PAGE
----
(c)  Manifesting the Features of the Divine Person

The revelation of God in Christ is carried on in the Church in exactly the same way as with Him, in this sense—that God has revealed Himself Person-wise.  The Letter to the Hebrews opens with: “God... hath at the end of these days spoken unto us in a Son”—Son-wise, and that is only another way of saying ‘Person-wise.’  The only adequate revelation of God is personal.  God cannot be really known by the things which He says, however many they may be.  There is such a difference between a mental, intellectual apprehension and conception of God, and a living, heart-transforming apprehension. God must come to us Himself in a living, personal way if we are to know Him livingly and actually.  You may read a biography or an autobiography, and you may afterward say that you thereby know the person concerned; but how often it is true that, when you actually meet that person, there is something that was not there in the book and which makes all the difference. You were not really changed and transformed by reading the book.  You had impressions, but they did not make any difference to you actually in your very life and nature; but you meet the person, and the impact of that person makes a deep impression and has a great effect.  That is so often the case; but it is a poor illustration.  God’s revelation unto life has had to be Person-wise.  He has come in the Person of His Son, incarnate, and if you really touch the reality of Christ in the Spirit there is a tremendous result.  You know how this is borne out in the accounts in the Gospels.  There were times when crowds thronged Him and pressed upon Him in closest touch, but nothing happened to the crowds.  But in the crowd there was an individual in deep and desperate need who had faith, and said: “If I do but touch His garment, I shall be made whole” (Matthew 9:21).  There was some spiritual link between that one and Him which did not exist between Him and the rest of the crowd thronging Him, and that one by the touch found, not the Jesus of history, but the Christ of God, not merely the Man of Galilee, but the real Divine Person.  It is difficult to explain and define, but you can see there is a difference.  That is the only sufficient revelation of God—Person-wise.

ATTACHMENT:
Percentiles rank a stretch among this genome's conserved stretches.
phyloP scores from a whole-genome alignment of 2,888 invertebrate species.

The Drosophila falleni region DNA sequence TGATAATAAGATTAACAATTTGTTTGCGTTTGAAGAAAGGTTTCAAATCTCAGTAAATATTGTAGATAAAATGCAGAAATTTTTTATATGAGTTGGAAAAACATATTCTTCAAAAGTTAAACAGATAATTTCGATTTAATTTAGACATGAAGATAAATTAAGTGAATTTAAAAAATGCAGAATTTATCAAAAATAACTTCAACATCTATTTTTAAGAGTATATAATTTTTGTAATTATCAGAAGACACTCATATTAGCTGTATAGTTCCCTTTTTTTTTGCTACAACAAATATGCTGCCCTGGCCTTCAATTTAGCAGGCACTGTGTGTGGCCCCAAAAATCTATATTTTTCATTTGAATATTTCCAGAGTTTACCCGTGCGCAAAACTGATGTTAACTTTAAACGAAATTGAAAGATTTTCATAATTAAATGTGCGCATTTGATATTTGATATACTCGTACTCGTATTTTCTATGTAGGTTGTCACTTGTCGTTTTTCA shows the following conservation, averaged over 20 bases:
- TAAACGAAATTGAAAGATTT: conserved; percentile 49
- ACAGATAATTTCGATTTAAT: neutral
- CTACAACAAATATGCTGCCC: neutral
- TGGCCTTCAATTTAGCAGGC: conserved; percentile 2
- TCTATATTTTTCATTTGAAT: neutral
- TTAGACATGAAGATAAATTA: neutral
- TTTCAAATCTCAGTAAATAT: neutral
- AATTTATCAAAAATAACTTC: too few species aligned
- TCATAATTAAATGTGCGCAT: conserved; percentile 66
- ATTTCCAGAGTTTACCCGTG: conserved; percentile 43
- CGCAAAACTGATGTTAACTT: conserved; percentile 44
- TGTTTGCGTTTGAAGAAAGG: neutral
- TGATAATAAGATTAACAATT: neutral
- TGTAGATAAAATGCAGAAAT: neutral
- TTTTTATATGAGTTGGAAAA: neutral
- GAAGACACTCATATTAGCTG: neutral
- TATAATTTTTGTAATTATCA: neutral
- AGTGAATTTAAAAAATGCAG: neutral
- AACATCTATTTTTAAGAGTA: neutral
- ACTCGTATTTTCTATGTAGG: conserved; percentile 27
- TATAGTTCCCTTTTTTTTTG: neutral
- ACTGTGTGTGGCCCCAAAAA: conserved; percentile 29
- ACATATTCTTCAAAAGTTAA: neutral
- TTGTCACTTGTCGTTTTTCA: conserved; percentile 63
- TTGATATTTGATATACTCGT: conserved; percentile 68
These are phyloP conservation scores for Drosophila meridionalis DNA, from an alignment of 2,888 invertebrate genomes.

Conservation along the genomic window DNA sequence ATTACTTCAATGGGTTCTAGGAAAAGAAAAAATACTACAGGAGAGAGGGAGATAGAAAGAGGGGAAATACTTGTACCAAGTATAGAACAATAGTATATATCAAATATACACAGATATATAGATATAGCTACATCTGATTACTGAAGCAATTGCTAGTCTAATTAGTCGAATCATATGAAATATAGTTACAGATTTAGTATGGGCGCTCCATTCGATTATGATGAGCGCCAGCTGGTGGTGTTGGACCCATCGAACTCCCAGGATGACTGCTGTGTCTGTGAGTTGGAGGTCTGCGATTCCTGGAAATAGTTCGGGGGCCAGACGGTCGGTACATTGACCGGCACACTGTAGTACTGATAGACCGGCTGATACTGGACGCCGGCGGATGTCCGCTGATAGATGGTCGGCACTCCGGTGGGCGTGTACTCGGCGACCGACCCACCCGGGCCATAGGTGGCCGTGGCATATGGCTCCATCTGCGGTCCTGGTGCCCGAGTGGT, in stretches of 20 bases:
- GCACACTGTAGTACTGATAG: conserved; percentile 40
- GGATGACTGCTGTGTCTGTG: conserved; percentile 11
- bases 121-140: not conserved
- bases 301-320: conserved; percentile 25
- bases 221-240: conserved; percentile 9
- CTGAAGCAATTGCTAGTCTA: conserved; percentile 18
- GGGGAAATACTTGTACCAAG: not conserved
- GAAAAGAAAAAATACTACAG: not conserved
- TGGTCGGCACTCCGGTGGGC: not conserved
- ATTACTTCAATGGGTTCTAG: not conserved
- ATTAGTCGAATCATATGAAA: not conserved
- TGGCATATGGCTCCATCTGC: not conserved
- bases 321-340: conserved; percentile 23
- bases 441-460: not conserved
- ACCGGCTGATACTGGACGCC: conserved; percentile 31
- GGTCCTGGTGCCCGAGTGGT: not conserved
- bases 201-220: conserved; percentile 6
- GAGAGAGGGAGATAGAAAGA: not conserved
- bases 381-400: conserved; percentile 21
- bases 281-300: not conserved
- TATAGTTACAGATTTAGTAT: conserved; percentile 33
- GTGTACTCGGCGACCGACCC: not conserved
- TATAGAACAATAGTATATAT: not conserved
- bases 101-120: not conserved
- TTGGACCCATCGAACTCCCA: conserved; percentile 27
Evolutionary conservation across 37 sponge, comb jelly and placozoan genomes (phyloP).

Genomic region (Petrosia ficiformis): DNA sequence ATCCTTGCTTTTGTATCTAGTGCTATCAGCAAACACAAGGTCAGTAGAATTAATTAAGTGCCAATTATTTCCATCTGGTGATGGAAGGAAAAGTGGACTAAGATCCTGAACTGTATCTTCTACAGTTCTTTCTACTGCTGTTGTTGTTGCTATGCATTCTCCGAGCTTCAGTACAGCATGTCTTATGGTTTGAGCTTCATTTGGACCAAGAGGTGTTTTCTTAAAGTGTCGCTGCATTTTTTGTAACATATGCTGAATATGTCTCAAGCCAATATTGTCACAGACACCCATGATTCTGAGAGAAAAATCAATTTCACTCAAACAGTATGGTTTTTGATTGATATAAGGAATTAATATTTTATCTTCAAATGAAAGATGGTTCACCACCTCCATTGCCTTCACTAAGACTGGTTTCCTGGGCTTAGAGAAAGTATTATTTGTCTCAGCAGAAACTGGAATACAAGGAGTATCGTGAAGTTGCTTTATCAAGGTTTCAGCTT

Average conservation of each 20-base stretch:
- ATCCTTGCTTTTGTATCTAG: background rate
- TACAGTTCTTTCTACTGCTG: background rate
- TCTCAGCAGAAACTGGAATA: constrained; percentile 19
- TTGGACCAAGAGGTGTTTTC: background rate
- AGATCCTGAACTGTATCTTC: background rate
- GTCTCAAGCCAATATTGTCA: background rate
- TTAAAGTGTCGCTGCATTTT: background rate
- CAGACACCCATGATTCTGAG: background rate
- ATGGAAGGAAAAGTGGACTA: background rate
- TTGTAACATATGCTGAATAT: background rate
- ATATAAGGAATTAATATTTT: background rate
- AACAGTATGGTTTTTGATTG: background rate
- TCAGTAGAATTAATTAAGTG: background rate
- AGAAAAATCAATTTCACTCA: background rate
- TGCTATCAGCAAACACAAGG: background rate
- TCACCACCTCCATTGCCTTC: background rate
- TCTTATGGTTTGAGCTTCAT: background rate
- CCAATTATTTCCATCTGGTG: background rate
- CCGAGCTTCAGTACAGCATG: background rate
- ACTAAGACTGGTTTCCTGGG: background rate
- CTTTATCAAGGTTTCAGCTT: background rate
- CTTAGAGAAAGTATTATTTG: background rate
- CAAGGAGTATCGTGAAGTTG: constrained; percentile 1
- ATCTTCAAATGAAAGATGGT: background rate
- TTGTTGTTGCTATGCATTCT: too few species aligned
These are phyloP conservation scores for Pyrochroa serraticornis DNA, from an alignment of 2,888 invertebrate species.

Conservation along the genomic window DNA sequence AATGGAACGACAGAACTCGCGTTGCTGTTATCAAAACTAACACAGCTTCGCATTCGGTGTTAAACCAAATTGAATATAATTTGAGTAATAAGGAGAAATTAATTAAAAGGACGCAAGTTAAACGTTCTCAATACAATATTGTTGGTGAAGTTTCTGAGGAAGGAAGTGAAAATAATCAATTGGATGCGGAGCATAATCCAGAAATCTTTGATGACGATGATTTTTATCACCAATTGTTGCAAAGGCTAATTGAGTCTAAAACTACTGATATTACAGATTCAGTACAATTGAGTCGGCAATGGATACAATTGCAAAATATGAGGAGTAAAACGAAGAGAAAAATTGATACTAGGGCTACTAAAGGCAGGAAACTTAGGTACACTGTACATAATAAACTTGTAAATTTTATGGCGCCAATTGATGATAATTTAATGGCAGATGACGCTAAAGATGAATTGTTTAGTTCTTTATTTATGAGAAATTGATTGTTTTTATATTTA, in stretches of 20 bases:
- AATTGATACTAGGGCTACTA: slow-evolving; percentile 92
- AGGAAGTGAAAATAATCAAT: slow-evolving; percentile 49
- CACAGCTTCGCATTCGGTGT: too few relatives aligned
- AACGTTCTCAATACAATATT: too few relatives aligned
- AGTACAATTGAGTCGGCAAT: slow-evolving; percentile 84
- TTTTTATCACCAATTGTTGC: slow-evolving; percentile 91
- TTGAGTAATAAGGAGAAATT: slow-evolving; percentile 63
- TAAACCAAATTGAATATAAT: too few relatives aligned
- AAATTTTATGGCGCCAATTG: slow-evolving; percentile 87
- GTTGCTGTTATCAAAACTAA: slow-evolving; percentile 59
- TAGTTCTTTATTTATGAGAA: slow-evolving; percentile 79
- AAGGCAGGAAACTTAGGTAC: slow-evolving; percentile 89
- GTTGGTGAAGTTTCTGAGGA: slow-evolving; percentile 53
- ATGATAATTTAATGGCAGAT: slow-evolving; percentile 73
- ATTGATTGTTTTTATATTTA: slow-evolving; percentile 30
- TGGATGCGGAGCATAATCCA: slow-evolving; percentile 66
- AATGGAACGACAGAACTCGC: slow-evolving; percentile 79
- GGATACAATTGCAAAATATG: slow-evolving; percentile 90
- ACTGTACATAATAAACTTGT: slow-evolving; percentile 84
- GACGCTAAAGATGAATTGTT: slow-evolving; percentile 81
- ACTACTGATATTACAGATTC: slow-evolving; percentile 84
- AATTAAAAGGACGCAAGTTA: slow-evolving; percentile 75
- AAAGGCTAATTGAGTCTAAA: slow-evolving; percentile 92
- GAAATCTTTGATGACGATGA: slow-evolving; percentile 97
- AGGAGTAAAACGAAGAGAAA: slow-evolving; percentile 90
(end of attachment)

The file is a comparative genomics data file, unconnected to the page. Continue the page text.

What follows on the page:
That is taken up in the Church and is the real meaning of this definition of the Church: “the church, which is His body”; “gave Him to be head over all things”—not: ‘of the church,’ though that is true—but “to the church.”  The Church, coming under that Headship, into that vital relationship with Him as Head, comes into the ‘all things’ that are in Christ, and, as His Body, it embodies Him.

Now, the greatness of the Church is here: that God has ordained and appointed that the Church now, in this dispensation, should be where He can be found, where He can be met, where He can be touched, where He makes self-manifestation.  “Where two or three are gathered together in My name, there am I in the midst of them” (Matthew 18:20).  God can be met, found and touched there.  There is the vehicle of His manifestation.

So the Church is called to be here in this dispensation, and in the ages to come to be the very Body through which God in Christ manifests Himself and makes Himself known.  Is that the Church that we know, that is commonly called the Church?  Oh no!  But that is God’s thought.